Are you working as a personal trainer and want to find new areas to specialise in? Know how to become a personal trainer but now want to branch out and find new ways to connect with clients?
In this article, we’ll go through five key areas you could explore and specialise in your career as a personal trainer and walk you through the qualifications and skills you’ll need to succeed.
Why is it a good idea to pick a specialism?
When starting out as a certified personal trainer, whether you’re self-employed, working for a gym or fitness centre, or running training sessions part-time, there are always ways you can improve your skill set in order to build a career as a successful personal trainer.
Picking an area to specialise in can give you a chance to give new clients or market to potential clients your unique offerings as a fitness professional. Whether it’s using your skills to set up a specific training programme that’s focused on conditioning and strength training, helping clients with mental health and wellness issues they face, or providing them with a diet plan that can reduce the risk of obesity or help with weight loss, there are many routes you can choose on your career path within the fitness industry.
You’ll be able to offer your personal training clients in-person or online courses that go beyond just physical activity that fully meets their fitness goals and aims.
Pre and postnatal personal training
Personal trainers should be equipped to work with clients of all ages and all abilities. With that in mind, learning how to become a prenatal personal trainer, as well as one that can offer post natal training as well, can open up your client base to a whole new demographic.
Many pregnant women will be keen to stay in shape and stay healthy during pregnancy but may be unsure of the specific advice and guidance they should follow when exercising at that time. They may want the answer to questions like, ‘Can you go to the gym when pregnant’ or, ‘Can I exercise when pregnant’. The answer is yes. However, specialist guidance may be necessary.
Exploring personal training courses that feature modules on how to deliver personal training for pregnancy and for post-pregnancy can be a great way to add a string to your bow as a personal trainer. Instead of having to take a nine-month or longer break with your client, you can maintain high-quality, tailored training throughout their pregnancy and during the postnatal period.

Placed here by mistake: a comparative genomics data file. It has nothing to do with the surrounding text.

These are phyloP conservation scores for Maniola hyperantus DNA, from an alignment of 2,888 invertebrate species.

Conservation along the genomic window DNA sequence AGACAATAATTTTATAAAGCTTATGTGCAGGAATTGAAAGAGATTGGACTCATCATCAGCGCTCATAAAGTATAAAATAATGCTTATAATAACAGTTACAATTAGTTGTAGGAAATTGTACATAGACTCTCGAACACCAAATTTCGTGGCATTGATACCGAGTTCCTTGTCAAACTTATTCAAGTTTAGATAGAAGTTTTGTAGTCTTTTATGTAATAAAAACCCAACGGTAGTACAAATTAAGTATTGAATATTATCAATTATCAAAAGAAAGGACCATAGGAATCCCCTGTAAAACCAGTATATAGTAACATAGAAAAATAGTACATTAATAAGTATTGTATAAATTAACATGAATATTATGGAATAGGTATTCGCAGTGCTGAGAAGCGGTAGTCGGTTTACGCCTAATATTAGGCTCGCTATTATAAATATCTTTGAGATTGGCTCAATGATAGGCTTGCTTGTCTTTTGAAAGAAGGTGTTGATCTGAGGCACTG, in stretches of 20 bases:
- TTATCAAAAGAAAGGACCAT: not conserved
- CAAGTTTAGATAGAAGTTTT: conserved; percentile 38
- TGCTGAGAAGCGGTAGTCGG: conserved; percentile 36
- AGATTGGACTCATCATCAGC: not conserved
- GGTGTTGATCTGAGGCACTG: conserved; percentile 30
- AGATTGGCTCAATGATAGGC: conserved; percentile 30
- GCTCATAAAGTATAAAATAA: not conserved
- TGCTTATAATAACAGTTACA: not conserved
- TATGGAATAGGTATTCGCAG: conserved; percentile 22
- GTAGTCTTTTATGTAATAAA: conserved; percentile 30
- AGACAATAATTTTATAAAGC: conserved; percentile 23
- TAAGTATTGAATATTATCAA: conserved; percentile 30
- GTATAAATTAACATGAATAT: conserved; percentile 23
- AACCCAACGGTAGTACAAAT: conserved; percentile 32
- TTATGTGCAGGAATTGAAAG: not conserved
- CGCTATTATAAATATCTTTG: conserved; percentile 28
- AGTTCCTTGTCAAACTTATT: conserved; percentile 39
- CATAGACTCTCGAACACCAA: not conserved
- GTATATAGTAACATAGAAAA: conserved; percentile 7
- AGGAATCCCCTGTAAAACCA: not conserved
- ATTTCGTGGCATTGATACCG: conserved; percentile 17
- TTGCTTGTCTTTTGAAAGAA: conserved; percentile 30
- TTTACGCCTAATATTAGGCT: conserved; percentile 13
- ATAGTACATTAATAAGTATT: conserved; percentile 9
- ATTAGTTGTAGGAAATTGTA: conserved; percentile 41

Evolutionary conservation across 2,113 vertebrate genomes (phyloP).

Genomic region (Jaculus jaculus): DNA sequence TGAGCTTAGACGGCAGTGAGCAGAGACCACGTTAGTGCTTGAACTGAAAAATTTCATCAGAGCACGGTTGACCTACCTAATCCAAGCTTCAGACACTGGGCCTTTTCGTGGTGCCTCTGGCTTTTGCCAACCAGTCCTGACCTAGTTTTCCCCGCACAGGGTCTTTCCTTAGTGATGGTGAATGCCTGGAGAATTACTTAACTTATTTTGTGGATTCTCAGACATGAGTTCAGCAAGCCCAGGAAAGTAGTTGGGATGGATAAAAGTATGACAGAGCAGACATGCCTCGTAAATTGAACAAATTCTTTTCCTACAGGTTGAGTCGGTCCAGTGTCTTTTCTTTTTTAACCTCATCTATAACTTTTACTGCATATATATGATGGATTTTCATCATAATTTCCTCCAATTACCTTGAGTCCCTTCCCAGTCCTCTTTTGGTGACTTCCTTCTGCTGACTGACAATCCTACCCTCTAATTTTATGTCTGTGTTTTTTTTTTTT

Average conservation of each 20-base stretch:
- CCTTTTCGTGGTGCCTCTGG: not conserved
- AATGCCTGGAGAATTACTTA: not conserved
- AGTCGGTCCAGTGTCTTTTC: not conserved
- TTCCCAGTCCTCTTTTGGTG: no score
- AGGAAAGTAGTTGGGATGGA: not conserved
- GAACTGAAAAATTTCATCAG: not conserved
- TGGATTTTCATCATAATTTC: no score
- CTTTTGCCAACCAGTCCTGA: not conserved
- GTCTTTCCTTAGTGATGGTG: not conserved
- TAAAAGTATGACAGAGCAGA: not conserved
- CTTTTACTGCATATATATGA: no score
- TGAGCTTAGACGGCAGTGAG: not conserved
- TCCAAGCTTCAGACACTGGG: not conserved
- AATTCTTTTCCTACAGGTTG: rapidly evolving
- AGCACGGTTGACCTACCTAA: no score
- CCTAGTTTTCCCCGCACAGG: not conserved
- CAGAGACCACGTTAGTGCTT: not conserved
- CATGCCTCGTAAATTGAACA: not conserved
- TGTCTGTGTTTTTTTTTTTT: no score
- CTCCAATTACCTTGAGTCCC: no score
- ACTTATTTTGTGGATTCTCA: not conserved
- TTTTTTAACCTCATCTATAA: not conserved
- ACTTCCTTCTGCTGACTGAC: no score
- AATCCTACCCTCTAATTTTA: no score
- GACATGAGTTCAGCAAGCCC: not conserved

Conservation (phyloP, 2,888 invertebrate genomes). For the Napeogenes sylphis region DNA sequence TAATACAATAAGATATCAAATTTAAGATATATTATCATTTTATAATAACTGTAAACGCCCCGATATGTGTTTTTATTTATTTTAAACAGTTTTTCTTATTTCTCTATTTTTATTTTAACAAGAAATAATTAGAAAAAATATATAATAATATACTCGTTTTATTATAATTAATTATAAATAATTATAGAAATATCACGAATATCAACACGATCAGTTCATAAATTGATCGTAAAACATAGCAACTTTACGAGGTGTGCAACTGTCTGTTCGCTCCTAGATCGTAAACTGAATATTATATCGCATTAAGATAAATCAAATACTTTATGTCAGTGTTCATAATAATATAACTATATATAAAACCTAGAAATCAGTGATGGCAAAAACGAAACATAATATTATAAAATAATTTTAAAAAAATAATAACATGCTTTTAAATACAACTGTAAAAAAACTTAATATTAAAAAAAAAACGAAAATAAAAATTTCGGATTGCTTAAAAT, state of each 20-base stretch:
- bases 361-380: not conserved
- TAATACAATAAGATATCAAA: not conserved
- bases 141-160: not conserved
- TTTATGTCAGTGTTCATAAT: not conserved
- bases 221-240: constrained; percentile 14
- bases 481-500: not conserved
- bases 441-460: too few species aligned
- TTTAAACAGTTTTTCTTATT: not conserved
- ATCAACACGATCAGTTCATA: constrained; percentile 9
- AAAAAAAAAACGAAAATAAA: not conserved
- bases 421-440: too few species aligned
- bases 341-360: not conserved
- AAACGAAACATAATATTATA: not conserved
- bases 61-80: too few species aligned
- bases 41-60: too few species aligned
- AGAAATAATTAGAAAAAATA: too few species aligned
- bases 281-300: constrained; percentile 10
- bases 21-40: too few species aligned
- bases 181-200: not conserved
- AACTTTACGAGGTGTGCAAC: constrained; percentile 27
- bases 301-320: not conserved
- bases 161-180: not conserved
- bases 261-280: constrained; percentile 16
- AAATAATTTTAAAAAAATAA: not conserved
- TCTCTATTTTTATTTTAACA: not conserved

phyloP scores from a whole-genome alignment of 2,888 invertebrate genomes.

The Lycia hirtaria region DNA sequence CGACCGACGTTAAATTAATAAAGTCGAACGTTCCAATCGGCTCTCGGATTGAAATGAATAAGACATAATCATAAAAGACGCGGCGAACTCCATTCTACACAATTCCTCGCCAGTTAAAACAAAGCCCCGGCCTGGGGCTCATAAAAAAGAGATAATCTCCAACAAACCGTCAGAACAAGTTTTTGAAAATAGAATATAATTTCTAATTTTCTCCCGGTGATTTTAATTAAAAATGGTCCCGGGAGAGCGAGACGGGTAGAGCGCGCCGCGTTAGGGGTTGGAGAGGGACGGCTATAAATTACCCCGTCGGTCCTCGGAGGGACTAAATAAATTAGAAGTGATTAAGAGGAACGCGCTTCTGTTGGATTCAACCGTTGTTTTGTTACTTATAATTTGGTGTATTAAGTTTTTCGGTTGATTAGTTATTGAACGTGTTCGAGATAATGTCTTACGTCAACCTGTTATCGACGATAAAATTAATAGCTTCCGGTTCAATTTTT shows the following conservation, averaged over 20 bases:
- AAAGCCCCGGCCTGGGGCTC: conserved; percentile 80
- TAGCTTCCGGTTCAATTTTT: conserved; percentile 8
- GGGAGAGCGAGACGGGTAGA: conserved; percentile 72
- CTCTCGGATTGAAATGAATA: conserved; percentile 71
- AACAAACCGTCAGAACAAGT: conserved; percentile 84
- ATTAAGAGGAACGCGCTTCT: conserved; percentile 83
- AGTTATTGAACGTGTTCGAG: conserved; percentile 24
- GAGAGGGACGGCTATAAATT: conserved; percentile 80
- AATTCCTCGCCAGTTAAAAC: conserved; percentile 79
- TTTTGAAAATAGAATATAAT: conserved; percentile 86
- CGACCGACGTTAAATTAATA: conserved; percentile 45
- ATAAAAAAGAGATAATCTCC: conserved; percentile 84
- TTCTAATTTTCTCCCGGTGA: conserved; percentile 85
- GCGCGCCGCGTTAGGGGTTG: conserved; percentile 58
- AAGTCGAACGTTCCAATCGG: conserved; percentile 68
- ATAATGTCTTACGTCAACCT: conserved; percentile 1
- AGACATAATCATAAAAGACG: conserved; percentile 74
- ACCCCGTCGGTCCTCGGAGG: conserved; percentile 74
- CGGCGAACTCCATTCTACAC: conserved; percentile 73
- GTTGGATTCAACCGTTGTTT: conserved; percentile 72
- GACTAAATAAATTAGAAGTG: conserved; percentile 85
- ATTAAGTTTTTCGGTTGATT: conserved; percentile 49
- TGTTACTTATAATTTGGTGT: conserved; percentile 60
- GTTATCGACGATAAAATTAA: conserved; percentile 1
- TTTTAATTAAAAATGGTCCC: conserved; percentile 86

Yoga can be an excellent area of specialisation for personal trainers. Not only can it be an excellent tool for mental health, but it can also form a part of a well-rounded and effective exercise plan.
Becoming qualified in this area can be great for personal trainers who are working with those that are new to exercising regularly and want to improve mobility, as well as older clients who are keen to maintain or improve their mobility.
If you want to explore yoga teacher training options, you can explore personal training courses that feature modules on yoga and how to lead yoga sessions as a personal trainer. Explore courses to find the best online yoga teacher training for you and upskill in this exciting area of fitness.
Although personal training typically focuses on the physical aspects of health, becoming qualified in mental health can also be a good idea for personal trainers who want to specialise in more areas.
Becoming a personal trainer for mental health means that you can offer a better service to clients who are struggling with mental health issues or are using fitness and exercise as a way to manage any issues they might be facing. In fact, GPs can even prescribe exercise as a way to manage depression effectively.
If you want to specialise in this area, explore personal training courses that feature modules on mental health and how knowledge about mental health can be applied in a training setting.
Strength and conditioning
Although many people are aware of the basics of personal training, they might be unaware of the higher levels of exercise and training that can be provided. So, what is strength and conditioning, and why should personal trainers specialise in this area?
This specialism focuses on building up muscle and overall strength whilst reducing the risk of injury. For most typical gym goers, this level of training may be optional, but for those who are competing in sports that rely heavily on strength, such as powerlifting, rugby, or other physically demanding sports.
To become a strength and conditioning coach, you’ll need to explore specialist personal training courses that focus on developing your skills and knowledge in this area.
Nutrition and exercise go hand in hand, as both are vital when it comes to maintaining your overall health. With this in mind, personal trainers should consider this as an area to specialise in if they want to help their clients improve every aspect of their health.
Understanding nutrition can accelerate your personal training career and give clients an additional reason to trust them with their physical condition. Becoming qualified in this area also gives you a chance to pivot and become a nutritionist full-time if you want to change the focus of your career.
Keen to add nutrition to your personal training CV? Nutrition courses can give you an understanding of how nutrition and personal training work together and how you can help clients make the best decisions when it comes to food health. If you’re keen to brush up on your other personal training skills, some personal training courses feature modules on nutrition and can show you how to practically apply your knowledge in a personal training environment.
Keen to explore courses and find out how you can improve your skill set in various areas? Get started today and bring new and exciting specialisms into your career as a personal trainer.